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Western Screech-Owl

Megascops kennicottii
Owls have an upright posture, large heads, forward-facing eyes, and strong, sharp bills with a pronounced downward curve. Most are nocturnal or semi-nocturnal. Exceptional low-light vision and keen directional hearing enable them to pinpoint the location of prey. Owls typically have extensive feathering, with feathers often extending to the tips of the toes. Cryptically colored and patterned plumage helps to camouflage them as they rest by day. Their dense, soft feathers allow them to fly silently. The world's two owl families are both represented in Washington:
Most of the world’s owls belong to this family. The differences between the two owl families are primarily structural. The facial disks and heads of typical owls are more round than those of Barn Owls, and their legs are generally shorter.
Uncommon to fairly common resident.
  • Species of Concern

General Description

Western Screech-Owls are small owls with yellow eyes, dark bills, and ear-tufts that are often but not always raised. They have intricately streaked gray or gray-brown plumage, with owls of the eastern Washington subspecies lighter in color than those of the western. Flammulated Owls are smaller but similar in coloration; they can best be distinguished from Western Screech-Owls by their dark eyes.


Not truly a screech, but a series of short, low pitched whistles that speed up towards the end. Has been described as a bouncy double trill.


Western Screech-Owls are common in open woodlands, forested streamsides, deserts, suburban areas, and parks. They tend to avoid dense forests without openings. Although they occur in a wide variety of habitats, they are most often found in deciduous or mixed forest microhabitats, often along streams. They commonly nest in cottonwood or big-leaf maple.


Western Screech-Owls are nocturnal, although the owls of the western Washington subspecies are sometimes active on cloudy days. Western Screech-Owls are aggressive for their size and can take even large prey such as grouse when feeding young. When threatened, Western Screech-Owls will often stand erect, slick their body feathers down, hold their ear-tufts up, and draw the feathers around their beaks forward. This posture allows the cryptically colored owl to blend in with the tree branch that it is perched on.


Western Screech-Owls feed on arthropods, reptiles, amphibians, small mammals, and occasionally birds.


Monogamous pairs form long-term bonds. Western Screech-Owls are secondary cavity nesters, making use of natural cavities, old Pileated Woodpecker or Northern Flicker holes, and nest boxes. They nest at heights from 5 to 30 feet from the ground. They do not add material to the nest. Pairs typically hatch one brood per year. The female incubates 3-5 eggs for 33-34 days while the male brings her food. Once the young hatch, the female broods for about three weeks while the male brings food to her and the owlets. The young leave the cavity and venture onto nearby branches 7-10 days later. They stay close to the nest for a few nights while they develop their ability to fly, and they continue to remain near the adults for about five weeks after their first flights.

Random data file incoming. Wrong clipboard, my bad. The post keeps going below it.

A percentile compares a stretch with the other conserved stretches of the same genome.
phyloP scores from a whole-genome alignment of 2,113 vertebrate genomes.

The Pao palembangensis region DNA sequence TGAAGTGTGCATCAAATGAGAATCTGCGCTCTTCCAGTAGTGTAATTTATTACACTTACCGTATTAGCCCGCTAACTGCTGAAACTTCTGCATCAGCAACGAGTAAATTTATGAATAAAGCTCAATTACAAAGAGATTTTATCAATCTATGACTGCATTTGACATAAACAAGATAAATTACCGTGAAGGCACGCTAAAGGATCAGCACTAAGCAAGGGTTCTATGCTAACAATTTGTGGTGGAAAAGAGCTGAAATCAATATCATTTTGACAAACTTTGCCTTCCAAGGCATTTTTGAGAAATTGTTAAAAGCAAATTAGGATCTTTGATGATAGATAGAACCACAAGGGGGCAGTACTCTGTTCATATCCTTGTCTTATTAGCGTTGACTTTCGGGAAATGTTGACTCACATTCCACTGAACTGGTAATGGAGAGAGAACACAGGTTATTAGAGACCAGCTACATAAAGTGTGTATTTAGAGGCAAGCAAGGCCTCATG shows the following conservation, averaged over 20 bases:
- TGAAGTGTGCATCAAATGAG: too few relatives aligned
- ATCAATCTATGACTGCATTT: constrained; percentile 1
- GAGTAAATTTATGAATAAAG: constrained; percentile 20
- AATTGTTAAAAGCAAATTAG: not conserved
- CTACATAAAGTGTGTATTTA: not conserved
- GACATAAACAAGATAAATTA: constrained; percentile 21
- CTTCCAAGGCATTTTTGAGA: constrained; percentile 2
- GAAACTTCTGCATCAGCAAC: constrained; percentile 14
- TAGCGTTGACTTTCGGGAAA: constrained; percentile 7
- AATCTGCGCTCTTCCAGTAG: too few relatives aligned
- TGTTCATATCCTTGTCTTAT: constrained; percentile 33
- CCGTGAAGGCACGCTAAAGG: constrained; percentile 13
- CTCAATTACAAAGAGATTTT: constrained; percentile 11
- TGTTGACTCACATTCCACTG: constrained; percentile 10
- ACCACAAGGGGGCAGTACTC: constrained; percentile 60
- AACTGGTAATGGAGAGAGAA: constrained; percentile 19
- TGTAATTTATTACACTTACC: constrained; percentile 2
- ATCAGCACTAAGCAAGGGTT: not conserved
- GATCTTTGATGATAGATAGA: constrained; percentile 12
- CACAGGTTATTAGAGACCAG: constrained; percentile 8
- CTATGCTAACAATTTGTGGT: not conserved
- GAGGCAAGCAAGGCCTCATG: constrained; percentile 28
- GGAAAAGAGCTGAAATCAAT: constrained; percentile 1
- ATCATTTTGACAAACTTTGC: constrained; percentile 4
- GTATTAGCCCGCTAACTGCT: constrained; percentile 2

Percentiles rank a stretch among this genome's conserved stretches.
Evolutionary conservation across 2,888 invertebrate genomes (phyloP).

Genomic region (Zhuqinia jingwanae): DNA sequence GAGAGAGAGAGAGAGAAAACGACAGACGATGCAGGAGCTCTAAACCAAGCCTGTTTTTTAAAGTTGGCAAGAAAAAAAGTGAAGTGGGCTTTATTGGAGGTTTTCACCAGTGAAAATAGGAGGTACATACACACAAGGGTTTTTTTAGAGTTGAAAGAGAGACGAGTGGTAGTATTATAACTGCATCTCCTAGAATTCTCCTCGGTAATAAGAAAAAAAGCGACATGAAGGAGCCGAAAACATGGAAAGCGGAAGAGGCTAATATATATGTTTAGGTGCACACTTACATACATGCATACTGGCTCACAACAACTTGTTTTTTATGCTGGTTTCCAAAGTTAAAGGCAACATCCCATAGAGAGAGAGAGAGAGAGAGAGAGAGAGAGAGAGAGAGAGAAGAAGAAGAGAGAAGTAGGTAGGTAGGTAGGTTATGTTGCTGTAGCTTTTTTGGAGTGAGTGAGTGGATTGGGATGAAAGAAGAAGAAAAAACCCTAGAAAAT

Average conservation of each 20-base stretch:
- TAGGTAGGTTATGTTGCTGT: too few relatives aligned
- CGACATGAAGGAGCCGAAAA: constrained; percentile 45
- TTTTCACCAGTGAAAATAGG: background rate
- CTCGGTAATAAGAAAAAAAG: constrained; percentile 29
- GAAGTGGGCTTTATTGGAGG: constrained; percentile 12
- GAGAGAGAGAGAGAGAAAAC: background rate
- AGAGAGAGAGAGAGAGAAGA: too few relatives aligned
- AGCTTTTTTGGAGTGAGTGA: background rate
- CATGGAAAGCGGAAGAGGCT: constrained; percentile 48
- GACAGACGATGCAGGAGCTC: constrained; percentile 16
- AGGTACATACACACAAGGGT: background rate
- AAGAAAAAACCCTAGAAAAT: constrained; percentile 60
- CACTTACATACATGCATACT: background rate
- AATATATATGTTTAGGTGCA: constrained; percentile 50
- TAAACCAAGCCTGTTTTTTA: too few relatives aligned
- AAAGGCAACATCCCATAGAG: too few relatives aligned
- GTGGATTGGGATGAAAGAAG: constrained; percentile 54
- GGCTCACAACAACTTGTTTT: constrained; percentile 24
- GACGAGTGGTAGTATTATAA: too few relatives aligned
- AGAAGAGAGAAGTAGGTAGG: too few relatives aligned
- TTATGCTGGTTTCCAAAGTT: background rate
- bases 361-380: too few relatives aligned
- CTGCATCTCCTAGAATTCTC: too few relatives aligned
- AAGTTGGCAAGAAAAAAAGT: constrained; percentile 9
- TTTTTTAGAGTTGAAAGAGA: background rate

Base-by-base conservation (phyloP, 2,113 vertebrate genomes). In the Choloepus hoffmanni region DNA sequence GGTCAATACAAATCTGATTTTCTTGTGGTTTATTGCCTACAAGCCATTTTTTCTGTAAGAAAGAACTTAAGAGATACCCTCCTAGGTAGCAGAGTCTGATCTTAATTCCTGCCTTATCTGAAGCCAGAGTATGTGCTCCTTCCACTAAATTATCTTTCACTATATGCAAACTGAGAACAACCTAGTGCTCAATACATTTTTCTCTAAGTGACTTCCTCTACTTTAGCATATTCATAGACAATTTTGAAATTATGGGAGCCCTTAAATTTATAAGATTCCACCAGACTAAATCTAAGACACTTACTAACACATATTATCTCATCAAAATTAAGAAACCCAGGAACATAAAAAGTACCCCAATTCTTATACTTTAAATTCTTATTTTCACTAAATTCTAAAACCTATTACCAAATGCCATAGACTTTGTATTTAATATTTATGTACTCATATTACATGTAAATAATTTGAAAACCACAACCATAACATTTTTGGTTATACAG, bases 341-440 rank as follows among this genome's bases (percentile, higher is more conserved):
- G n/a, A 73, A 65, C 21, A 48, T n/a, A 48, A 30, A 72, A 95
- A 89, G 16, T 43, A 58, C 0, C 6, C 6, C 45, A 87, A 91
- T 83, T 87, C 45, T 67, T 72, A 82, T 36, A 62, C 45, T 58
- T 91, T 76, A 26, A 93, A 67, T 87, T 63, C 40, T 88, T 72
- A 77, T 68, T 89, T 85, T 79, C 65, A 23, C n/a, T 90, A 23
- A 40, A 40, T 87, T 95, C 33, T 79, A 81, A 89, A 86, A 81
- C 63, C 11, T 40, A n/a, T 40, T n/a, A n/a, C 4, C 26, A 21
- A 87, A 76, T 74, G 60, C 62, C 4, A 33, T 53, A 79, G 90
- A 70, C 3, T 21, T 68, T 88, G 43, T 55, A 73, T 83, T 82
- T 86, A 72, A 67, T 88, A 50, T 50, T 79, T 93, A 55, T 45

Migration Status

Western Screech-Owls do not migrate, and pairs are resident on their territories year round.

Conservation Status

Western Screech-Owls are difficult to survey because of their secretive nature. A limiting factor in their numbers is the available of suitable nest cavities. Urban development is a threat to habitat, although these owls will breed in the suburbs. The Washington Breeding Bird Survey has recorded a decline in numbers in recent years throughout the species' range, and declines have also been observed in southern British Columbia. There is speculation that predation from the expanding population of Barred Owls, recent arrivals in some areas, is a factor. Across America, Christmas Bird Counts have shown an increase in numbers, but this may be due to increased observer effort rather than an actual increase in population.

When and Where to Find in Washington

Western Screech-Owls are fairly common at low to moderate elevations both east and west of the Cascades. They are absent from most of the central Columbia basin. They can be difficult to observe but will respond to playback tapes. They can be found in Lincoln and Schmitz Parks in West Seattle (King County), at Chuckanut Mountain (Whatcom County), at Rainbow Falls State Park (Lewis County), at Wenas Creek (Yakima County), and at Fish Hook Park (Walla Walla County).

Abundance Code DefinitionsAbundance

C=Common; F=Fairly Common; U=Uncommon; R=Rare; I=Irregular
Pacific Northwest CoastUUUUUUUUUUUU
Canadian RockiesRRRRRRRRRRRR
Columbia PlateauUUUUUUUUUUUU

Washington Range Map

North American Range Map

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Federal Endangered Species ListAudubon/American Bird Conservancy Watch ListState Endangered Species ListAudubon Washington Vulnerable Birds List
Red List

View full list of Washington State's Species of Special Concern